Writers share a lot of personal stuff online. Which books are lining their "to be read" shelves, what they had for brunch, the fact that they had brunch, how many thousands of words they're in to their new projects. But with few exceptions, even the most socially active writers shy away from sharing the darker moments of their debut book experiences.
This silence comes from a place of professional, grown-up restraint: For most writers, publishing a book is the achievement of a lifetime dream and only the most tasteless of people would talk negatively about it. But having been a debut novelist myself, I've come to feel like we need more transparency around this rite of passage. The necessary gleefulness embedded in publication-related social media posts can make the first-time author thing look like a carnival of successful signings and carpal tunnel massages to the uninitiated. The reality, I'm afraid, is more like you're sitting alone, post-carnival, on a cigarette-butt encrusted patch of grass typing your own name into Bing, but other than that you're feeling super-duper lucky. Everything is great!
The trip from struggling writer to published author is a vision quest that takes place in a protected area bordered on all sides by strip malls. It is like sitting at a dinner table in haute couture with a dirty diaper on. For a lot of writers, it will prove to be the most emotionally unsteady period of their lives. It is a privilege and a gift and an honor to be a debut author, but it is, above all things, an existential test.
Let's start out with the pre-publication period, or, as I like to call it, When You Lose Your Friends. If you're anything like I was before I had a book deal, there was nothing I liked more than getting together over a basket of pre-frozen French fries to groan about the writing life with my writing friends. Tallying up rejections from different magazines, discussing which publications did and didn't pay, bitching about the undeserved advance that just fell down from the heavens on some undeserving writer's head.
Now, the elephant in the beer garden during such discussions was that all of us secretly wanted to possess that lucky head. Or rather, we felt secretly bolstered by the knowledge that we already had that head, it was just a matter of time until the publishing industry awakened to our genius and slapped a book advance on it.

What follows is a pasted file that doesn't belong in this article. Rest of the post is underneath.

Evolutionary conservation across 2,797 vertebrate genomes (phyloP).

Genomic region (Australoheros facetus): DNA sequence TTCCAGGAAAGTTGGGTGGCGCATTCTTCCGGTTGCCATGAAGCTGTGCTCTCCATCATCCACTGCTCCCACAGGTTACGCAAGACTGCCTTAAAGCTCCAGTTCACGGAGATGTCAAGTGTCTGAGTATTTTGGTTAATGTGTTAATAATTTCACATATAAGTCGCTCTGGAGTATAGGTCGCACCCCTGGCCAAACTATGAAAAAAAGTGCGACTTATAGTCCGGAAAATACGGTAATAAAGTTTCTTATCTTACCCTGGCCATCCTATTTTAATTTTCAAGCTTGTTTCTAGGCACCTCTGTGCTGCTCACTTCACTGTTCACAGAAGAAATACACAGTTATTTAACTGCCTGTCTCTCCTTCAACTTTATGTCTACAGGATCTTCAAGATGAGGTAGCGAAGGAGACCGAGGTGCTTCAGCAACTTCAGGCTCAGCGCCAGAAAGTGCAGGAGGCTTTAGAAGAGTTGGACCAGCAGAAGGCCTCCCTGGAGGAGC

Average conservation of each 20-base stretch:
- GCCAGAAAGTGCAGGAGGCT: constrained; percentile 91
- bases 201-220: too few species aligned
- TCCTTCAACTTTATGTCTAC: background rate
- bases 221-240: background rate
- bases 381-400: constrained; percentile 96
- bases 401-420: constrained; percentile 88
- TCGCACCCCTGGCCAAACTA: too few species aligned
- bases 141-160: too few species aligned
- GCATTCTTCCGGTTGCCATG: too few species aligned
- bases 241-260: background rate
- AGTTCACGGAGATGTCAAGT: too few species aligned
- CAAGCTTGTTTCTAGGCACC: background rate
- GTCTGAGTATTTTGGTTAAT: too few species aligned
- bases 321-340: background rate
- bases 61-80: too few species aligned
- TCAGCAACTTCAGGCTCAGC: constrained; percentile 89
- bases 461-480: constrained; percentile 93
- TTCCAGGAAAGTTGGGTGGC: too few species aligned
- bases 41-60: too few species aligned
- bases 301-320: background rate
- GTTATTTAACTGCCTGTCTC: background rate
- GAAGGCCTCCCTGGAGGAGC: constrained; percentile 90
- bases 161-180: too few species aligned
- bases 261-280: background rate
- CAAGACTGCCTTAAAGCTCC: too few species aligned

But let me tell you what it's like when the unthinkable happens, and that book advance arrives. All of a sudden, you're not a struggling writer any more, you're the recipient of a golden one-way ticket to The Other Side. No matter that your new employer offers no health insurance or job security whatsoever, your ship has come in and if other authors' Instagram feeds are any evidence, it's carrying paid speaking engagements and loads of free white wine.
This is really exciting, though! Look, you've actually made it! It is time to be proud! You want to celebrate with your writer buddies, but since you got your book deal, they no longer share their pre-frozen fries with you. In fact, they've started adjusting their postures when you're near them. They stop conversations short. Having been swept up by Editor Charming, you're not one of the underdogs any more. You're not one of them.
You have a book coming out though, so you're feeling benevolent. You understand their hostility — well, heck! So you stay out of the way of your former writing pals. You hope this is a situation that time and their own future book deals (fingers crossed!) will mend. Except of course for Jeffrey, who's working on a collection of experimental short fiction. You'll never talk to him again!
But gosh, you have a lot of fears and questions about this first-timer thing. It sure would be nice to have some folks to talk to. And then the light goes off above your little writer head. What you need is the company of people like yourself, other debut authors who are going through the exact same thing as you! Why haven't you thought of this before? You will form a band of nice people where fears and grudges can be exchanged in a completely safe place. You bet you'll drink nice wine together — you have a headshot now. You might even get hors d'oeuvres!